Wednesday, April 24, 2013

Equine Vets and Controlled Substances

MHC Executive Committee Member (soon to be MHC VP) and equine vet Dr. Peter Radue recently received this letter from The American Association of Equine Practitioners (AAEP).  Under current federal law, it is illegal for any veterinarian to use controlled substances away from his/her licensed premises. This means that technically, vets are prohibited from carrying and using medications for pain management and euthanasia, if necessary, at your farm or stable. Although the law has not previously enforced, DEA has recently warned vets in California and Washington state that they are in violation. If you believe that equine and other mobile vets should be able to carry controlled substances in their trucks please contact your congressman using the link below.  If vets are unable to carry controlled substances they will be unable to address emergency situations requiring pain relief or euthanasia.

Dear Dr. Radue:
The AAEP Welfare and Public Policy Advisory Council is working with the AVMA and Congress to ensure that veterinarians can provide complete care to their animal patients.  With the recent introduction of the Veterinary Medicine Mobility Act of 2013 (H.R. 1528) we have the opportunity to make an impact.
As large animal veterinarians, most of us have frequent need to use controlled substances to treat our patients at the stables, ranches, farms and other sites where they live.  However, the provisions of the existing Controlled Substances Act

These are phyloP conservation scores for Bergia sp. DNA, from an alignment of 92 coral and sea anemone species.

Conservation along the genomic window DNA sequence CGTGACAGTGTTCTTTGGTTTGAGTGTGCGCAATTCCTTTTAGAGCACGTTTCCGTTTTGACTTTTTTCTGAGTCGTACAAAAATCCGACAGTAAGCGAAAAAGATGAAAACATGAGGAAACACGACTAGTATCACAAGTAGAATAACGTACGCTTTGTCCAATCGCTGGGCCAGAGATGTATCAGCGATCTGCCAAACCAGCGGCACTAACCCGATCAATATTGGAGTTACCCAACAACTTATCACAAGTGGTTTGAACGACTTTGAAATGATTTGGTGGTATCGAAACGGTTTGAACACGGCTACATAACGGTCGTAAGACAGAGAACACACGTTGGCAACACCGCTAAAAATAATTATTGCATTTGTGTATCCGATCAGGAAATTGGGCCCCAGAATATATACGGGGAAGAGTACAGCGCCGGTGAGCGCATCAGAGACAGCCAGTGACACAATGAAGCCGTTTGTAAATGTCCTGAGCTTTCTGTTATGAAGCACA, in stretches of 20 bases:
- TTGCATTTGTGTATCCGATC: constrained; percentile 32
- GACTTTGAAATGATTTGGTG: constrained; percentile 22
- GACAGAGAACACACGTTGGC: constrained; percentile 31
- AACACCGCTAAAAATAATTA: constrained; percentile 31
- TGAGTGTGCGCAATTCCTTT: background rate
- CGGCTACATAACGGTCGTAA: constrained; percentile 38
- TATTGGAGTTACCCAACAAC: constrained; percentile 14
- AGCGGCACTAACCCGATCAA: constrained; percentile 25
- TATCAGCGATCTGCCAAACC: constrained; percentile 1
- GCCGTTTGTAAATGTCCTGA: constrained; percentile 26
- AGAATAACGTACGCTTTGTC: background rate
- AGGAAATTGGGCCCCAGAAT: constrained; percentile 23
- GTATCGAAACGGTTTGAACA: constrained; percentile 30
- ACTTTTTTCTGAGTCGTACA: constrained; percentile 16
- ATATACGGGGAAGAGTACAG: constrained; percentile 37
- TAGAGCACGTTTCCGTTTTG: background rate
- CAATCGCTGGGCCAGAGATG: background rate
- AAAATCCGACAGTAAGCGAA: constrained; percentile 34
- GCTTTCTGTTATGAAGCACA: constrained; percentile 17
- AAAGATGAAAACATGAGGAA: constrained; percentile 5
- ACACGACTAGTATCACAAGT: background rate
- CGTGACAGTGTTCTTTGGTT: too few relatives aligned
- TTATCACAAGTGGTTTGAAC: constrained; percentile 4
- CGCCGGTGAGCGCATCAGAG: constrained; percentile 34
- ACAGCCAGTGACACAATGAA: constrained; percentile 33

(CSA) make it illegal for any veterinarian to transport and/or use controlled substances outside of the DEA license location that is registered for that individual. This means that it is currently illegal for veterinarians to carry and use these vital medications for pain management, anesthesia or euthanasia on farms, at house calls, in veterinary mobile clinics, or in ambulatory response situations.
Veterinarians must be able to legally carry and use controlled substances for the health and welfare of the nation’s animals, to safeguard public safety and to protect the nation’s food supply.
The Drug Enforcement Administration (DEA), which enforces the law, has informed organized veterinary medicine that without a statutory change, many veterinarians are in violation of the CSA and cannot legally administer controlled substances away from their registry site. The DEA has already notified some veterinarians in California and Washington State that they are in violation of this law.
We encourage you to contact your members of Congress and urge them to support the Veterinary Medicine Mobility Act of 2013 (H.R. 1528). This act would amend the CSA that currently prohibits veterinarians from transporting controlled substances to treat their animal patients outside of their registered locations.
Please join us in telling Congress that veterinarians need to be able to transport controlled substances to the locations of their animal patients, not only for the health and welfare of the nation’s animals, but for public safety.
The link below takes you to the AVMA Legislative Action Center where you can easily express your support of H.R. 1528.  Contact information for your representative(s) is generated  automatically by your zip code and a message which you may edit is provided.
Take Action!
 Thank you for your advocacy.
Ann E, Dwyer, DVM
2013 AAEP President


  1. Telling a veterinarian that he/she can't carry controlled medications on their vehicles for use at clients' farms is preposterous! If an animal is in need of emergency euthanization, often times it is not able to stand. How is a farm owner going to get that horse, cow, etc. to the vet's to put it to sleep and out of its misery? Please stop this crazy idea from happening!

  2. Great information! This is worth sharing for most animal lovers.